Revolutionary spirit survives
Re: Jack Lessenberry’s column, “We must get out of Iraq — now” (Metro Times, Nov. 17), I couldn’t agree more. People seem to have forgotten that there was a time back, oh, about 200 years ago when Britain was attempting to be the occupiers in our land. All they wanted was to show us how, if we just listened to them and did things their way, life would be so much better for us. Did we listen? Of course not. And neither should the people of Iraq. We do not belong there. Period. I for one want our government to know this and I want to let the people of Iraq know that contrary to what they are seeing and being told, a lot of us here do not support this mess. —John Bow, Birmingham
You break it, you buy it
I like Jack Lessenberry’s idea of getting out of Iraq — now. I just don’t see how that would be possible. We have dug a hole and found it filled with quicksand. Why would the United Nations take Iraq off our hands, especially in lieu of Crazy George’s refusal to listen to anyone else up to this point?
This is a president who can’t think of one mistake he has ever made. Is he going to admit to a screw-up so huge that he’s going to beg for help from the rest of the world? I don’t think so.
And what about the people of Iraq (maybe two or three) who want us to stay and get their country up and running again? We’ve gone in there and almost leveled the place, contaminated the water, emptied the hospitals of supplies and have caused thousands of innocents to lose their lives. Don’t we have a duty to try and make things right? How we can do that, I have no idea, but I think we owe it to ourselves and the Iraqis to try. —Jean Barnard, Sterling Heights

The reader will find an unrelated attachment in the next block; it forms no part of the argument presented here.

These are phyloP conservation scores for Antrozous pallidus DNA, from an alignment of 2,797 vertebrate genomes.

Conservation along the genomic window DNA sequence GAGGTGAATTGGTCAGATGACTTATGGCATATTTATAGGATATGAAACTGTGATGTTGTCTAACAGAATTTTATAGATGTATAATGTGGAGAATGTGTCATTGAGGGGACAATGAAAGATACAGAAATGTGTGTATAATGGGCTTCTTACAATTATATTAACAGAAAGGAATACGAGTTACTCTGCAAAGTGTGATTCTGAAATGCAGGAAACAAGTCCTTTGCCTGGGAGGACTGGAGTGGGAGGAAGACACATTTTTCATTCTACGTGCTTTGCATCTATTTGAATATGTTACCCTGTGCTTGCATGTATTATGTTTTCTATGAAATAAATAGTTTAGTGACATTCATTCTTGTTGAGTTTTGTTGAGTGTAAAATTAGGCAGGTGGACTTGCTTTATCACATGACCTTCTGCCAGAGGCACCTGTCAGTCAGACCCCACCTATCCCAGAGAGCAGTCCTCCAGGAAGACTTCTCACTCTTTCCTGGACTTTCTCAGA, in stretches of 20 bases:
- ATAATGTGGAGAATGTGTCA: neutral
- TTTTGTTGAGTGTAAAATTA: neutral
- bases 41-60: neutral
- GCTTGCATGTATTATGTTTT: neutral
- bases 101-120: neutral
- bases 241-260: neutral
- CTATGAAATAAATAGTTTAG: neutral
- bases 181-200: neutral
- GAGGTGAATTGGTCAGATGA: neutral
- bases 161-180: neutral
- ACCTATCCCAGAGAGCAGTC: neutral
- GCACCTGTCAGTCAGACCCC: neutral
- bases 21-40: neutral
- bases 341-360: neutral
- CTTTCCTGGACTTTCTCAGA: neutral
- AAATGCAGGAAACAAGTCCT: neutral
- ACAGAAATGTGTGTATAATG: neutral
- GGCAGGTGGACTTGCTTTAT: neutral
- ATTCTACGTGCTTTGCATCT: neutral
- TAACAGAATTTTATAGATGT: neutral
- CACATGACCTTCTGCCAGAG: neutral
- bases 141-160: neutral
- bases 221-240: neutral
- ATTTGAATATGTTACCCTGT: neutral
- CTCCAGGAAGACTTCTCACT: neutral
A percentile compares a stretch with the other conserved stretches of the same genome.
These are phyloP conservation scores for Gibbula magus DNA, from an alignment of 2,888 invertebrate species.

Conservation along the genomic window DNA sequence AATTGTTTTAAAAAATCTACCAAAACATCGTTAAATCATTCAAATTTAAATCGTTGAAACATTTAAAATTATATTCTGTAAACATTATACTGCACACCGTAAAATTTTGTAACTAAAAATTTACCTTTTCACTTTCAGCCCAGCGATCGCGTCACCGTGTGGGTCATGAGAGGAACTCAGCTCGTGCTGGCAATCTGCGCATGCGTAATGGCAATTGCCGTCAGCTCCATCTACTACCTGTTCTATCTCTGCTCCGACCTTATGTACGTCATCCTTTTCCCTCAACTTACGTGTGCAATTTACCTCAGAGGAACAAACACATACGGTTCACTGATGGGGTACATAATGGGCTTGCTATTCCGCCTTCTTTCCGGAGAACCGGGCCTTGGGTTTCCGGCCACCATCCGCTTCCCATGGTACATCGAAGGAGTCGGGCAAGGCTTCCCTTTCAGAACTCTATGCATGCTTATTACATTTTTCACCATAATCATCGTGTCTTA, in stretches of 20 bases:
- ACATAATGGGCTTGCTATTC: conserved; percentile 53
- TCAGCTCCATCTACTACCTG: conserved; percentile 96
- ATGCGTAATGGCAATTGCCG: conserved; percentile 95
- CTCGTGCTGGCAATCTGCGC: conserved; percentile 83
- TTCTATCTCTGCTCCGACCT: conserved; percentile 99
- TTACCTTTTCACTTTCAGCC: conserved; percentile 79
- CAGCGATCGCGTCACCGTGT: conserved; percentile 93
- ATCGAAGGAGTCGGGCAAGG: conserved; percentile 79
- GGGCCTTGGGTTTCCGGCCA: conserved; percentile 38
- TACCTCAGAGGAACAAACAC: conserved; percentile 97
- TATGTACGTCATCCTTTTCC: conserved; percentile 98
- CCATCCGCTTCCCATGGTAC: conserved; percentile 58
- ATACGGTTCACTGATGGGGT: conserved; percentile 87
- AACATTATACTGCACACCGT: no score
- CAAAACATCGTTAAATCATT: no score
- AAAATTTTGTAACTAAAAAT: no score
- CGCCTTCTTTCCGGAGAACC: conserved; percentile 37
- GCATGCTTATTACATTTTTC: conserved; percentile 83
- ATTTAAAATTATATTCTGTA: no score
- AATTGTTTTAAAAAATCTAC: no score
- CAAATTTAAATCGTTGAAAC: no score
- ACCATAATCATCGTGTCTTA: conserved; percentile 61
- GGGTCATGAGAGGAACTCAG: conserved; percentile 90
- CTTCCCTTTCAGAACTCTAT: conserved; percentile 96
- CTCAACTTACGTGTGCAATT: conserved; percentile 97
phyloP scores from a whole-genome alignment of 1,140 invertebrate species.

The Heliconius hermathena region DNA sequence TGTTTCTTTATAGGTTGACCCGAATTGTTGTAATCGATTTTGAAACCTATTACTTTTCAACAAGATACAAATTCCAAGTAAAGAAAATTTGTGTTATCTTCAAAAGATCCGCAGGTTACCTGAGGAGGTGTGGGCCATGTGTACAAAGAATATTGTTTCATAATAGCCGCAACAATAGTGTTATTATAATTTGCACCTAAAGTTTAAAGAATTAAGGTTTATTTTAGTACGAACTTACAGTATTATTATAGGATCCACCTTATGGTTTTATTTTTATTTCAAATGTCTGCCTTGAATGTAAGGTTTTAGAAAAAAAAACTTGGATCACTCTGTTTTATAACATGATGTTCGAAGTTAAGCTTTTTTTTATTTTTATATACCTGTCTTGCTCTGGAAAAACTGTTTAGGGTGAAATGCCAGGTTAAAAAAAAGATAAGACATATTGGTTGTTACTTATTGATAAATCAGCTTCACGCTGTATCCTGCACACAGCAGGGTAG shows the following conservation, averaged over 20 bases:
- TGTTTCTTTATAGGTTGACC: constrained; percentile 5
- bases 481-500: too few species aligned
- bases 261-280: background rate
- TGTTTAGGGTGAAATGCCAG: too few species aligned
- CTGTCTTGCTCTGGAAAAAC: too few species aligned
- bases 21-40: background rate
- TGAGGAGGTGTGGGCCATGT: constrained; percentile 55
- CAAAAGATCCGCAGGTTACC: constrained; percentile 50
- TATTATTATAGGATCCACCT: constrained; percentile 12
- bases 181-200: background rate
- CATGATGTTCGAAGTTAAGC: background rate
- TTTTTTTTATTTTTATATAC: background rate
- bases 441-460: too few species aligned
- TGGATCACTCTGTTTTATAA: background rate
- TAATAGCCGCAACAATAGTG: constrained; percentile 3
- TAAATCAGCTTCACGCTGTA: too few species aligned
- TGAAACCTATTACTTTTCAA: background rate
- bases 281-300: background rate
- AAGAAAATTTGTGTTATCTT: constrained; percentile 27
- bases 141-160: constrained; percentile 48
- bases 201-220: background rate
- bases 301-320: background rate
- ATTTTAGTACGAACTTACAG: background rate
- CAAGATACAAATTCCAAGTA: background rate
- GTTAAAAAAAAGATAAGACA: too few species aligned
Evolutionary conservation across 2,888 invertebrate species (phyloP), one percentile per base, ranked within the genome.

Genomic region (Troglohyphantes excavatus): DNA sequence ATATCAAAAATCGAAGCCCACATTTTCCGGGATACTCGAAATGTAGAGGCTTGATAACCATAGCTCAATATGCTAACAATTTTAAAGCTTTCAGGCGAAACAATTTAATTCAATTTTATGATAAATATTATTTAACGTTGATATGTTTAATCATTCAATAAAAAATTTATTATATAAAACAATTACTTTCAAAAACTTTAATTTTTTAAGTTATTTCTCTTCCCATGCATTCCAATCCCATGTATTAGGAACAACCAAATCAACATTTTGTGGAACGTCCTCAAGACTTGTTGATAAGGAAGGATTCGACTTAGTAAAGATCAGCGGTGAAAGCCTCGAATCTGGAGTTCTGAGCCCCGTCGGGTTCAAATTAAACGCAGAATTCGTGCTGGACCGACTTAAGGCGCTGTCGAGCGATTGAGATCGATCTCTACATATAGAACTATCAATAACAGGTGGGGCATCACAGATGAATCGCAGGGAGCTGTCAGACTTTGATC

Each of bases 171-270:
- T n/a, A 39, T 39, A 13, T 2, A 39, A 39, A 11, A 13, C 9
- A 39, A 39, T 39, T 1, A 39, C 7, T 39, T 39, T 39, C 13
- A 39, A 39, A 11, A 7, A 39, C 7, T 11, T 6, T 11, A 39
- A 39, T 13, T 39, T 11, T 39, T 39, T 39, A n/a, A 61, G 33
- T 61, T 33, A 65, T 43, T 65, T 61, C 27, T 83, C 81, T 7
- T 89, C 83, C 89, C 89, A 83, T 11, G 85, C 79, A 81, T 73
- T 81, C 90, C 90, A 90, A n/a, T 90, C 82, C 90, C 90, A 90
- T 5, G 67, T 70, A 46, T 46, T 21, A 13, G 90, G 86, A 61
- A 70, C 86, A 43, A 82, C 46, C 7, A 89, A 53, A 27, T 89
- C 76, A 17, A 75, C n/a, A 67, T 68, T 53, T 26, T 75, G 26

Funny you should mention that
In the shameless tradition of Hanoi Jane Fonda comes al Jazeera Jack Lessenberry. While I count on Jack to deliver the liberal party line, his column putting ski-masked butchers on the moral high ground demonstrates the cumulative effect of three-martini lunches on the brain. Is al Zarqawi Jack’s choice for an Iraqi Pol Pot? I think Jack needs to stay closer to home as in “Detroit, the rotting black ghetto.” And I think Metro Times needs a sharp-minded conservative columnist, because maybe — just maybe — you may have readers who would enjoy a counterpoint. —Wayne Isbell, Redford, firstname.lastname@example.org
Anger is an energy
Re: Joel Beckett’s article “Dear angry Left” (Metro Times, Nov. 17), you’re damn right, Mr. Beckett. I’m angry to have a president whose loyalty resides with the corporation and the elite few in this country. George W. Bush has turned a record surplus into record debts. I’m angry to know that kids in this country are going to bed at night hungry. I’m angry to think of parents having to choose between taking their kids to the doctor or sitting at home hoping the illness will pass. I’m upset that old people have to worry about going to jail if they try to get cheaper drugs in Canada. I’m upset that a president and members of his party will use a national tragedy as a political tool. And I’m upset because guys my age are being killed in a country that didn’t pose a threat to us while the vice president’s old company is making a healthy profit. Mr. Beckett, before you type out your RNC talking points, you and the Republican Party should take a good look at yourselves before labeling someone else. —John Conner, Detroit
I applaud all high school teachers for the important, thankless jobs they do. At the same time, as a former teacher myself, I know the kind of influence they have over young minds. It is for this reason that I feel it is necessary to help your students (and readers of your article) to know that your well-articulated reasoning is riddled with basic logical fallacies, enabling it to sound convincing but too porous to hold water.
Fallacy 1: Anecdotal evidence. You characterize those who hate Bush as irrational based on “more than one conversation” you had with Democrats. Talking to two or three people hardly enables you to make assumptions about the millions who hate Bush.